Background: Nurse-led gastrointestinal endoscopy is a priority clinical area in the UK. Endoscopic procedures are challenging to learn, requiring a combination of technical competence (manipulating a flexible endoscope and interpreting the findings) and interpersonal skills (engaging effectively with a conscious patient who is frequently apprehensive). This paper explores the potential of an innovative, scenario-based approach which links a simulated patient with a computer-driven virtual reality (VR) training device for flexible sigmoidoscopy. Within this safe yet realistic quasi-clinical environment, learners carry out the procedure while interacting with the 'patient'. Communication skills are assessed by simulated patients, while quantitative performance data relating to the procedure is generated automatically by the VR simulator.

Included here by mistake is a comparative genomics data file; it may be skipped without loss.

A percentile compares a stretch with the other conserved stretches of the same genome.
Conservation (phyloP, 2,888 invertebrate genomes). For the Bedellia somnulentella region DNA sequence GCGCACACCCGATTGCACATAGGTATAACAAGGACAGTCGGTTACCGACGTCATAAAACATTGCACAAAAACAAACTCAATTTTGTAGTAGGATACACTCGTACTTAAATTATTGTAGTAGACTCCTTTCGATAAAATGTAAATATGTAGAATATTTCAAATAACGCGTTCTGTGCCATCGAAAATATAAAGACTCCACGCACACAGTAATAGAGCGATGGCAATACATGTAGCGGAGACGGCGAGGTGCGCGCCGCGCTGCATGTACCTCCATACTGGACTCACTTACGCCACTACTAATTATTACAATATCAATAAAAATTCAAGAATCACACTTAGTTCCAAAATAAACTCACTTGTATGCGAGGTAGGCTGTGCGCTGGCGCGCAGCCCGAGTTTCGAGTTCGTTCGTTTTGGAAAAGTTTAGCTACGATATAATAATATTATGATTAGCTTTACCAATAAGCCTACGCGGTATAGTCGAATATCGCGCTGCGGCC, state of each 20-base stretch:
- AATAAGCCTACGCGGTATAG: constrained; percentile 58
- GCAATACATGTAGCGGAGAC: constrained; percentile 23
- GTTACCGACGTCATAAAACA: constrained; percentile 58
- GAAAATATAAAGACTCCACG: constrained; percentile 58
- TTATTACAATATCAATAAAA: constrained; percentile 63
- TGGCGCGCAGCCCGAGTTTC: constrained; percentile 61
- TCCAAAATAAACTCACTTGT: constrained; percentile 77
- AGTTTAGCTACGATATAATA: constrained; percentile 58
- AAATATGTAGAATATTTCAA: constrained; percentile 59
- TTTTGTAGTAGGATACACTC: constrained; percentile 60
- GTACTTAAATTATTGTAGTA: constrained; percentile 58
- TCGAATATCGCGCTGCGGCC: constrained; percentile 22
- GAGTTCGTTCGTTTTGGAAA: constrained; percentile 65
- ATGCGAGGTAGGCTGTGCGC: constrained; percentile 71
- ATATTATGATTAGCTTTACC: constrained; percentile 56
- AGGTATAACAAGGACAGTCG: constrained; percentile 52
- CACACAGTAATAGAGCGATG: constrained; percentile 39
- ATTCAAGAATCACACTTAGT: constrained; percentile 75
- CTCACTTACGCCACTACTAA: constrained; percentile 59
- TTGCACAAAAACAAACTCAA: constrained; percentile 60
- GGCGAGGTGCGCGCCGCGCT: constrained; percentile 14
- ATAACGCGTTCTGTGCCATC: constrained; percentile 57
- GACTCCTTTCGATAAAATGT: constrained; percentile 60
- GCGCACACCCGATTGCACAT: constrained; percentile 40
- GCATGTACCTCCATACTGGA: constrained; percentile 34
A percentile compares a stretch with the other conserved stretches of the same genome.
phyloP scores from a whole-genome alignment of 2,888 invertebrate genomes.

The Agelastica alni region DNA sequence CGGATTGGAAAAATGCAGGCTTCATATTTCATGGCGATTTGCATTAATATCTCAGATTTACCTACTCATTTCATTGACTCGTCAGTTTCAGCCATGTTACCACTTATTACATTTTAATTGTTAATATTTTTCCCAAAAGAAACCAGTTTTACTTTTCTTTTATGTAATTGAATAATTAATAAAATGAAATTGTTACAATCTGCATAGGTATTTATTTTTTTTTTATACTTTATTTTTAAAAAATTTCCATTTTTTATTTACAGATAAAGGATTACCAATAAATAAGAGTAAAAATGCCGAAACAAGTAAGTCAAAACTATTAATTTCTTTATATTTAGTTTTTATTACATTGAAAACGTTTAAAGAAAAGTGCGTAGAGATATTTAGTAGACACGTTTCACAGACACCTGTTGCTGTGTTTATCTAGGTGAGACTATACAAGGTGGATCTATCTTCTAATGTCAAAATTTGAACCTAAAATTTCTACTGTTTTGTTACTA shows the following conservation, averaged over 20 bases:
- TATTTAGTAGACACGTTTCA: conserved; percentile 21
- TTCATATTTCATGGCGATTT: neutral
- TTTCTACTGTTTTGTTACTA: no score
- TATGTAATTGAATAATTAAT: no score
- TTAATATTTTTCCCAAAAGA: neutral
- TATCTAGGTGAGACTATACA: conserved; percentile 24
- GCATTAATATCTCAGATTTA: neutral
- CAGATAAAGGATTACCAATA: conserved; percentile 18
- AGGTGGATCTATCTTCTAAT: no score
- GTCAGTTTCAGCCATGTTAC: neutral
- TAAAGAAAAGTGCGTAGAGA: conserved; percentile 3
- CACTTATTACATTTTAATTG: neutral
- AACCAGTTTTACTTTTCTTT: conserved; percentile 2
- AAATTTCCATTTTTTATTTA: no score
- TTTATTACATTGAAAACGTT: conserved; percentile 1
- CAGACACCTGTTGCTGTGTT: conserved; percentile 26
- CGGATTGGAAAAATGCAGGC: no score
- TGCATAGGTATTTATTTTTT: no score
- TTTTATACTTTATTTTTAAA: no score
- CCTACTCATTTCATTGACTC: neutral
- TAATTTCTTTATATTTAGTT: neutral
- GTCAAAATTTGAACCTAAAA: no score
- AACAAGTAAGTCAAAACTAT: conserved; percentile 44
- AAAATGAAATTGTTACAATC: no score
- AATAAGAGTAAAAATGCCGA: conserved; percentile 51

Methods: This pilot study took place within a nurse practitioner endoscopy course. A mixed methodology combined qualitative and quantitative data (observation and interview studies, communication rating scales and a range of computer-generated output measures from the VR simulator) in a multifaceted evaluation.
Results: Seven nurses took part in the study. Participants found the scenarios to be a convincing and powerful learning experience. All experienced high levels of anxiety. Simulated patients identified strengths in participants' communication skills, together with areas for development. Simulator-based practice led to an improvement in objective performance measures.
Discussion: Scenario-based training provides a powerful learning experience, allowing participants to build their technical expertise and apply it within a holistic clinical context without the risk of causing harm. We used this pilot study as a springboard for discussions over wider implications of procedure-based skills training, locating it within the literature on expertise and situated learning.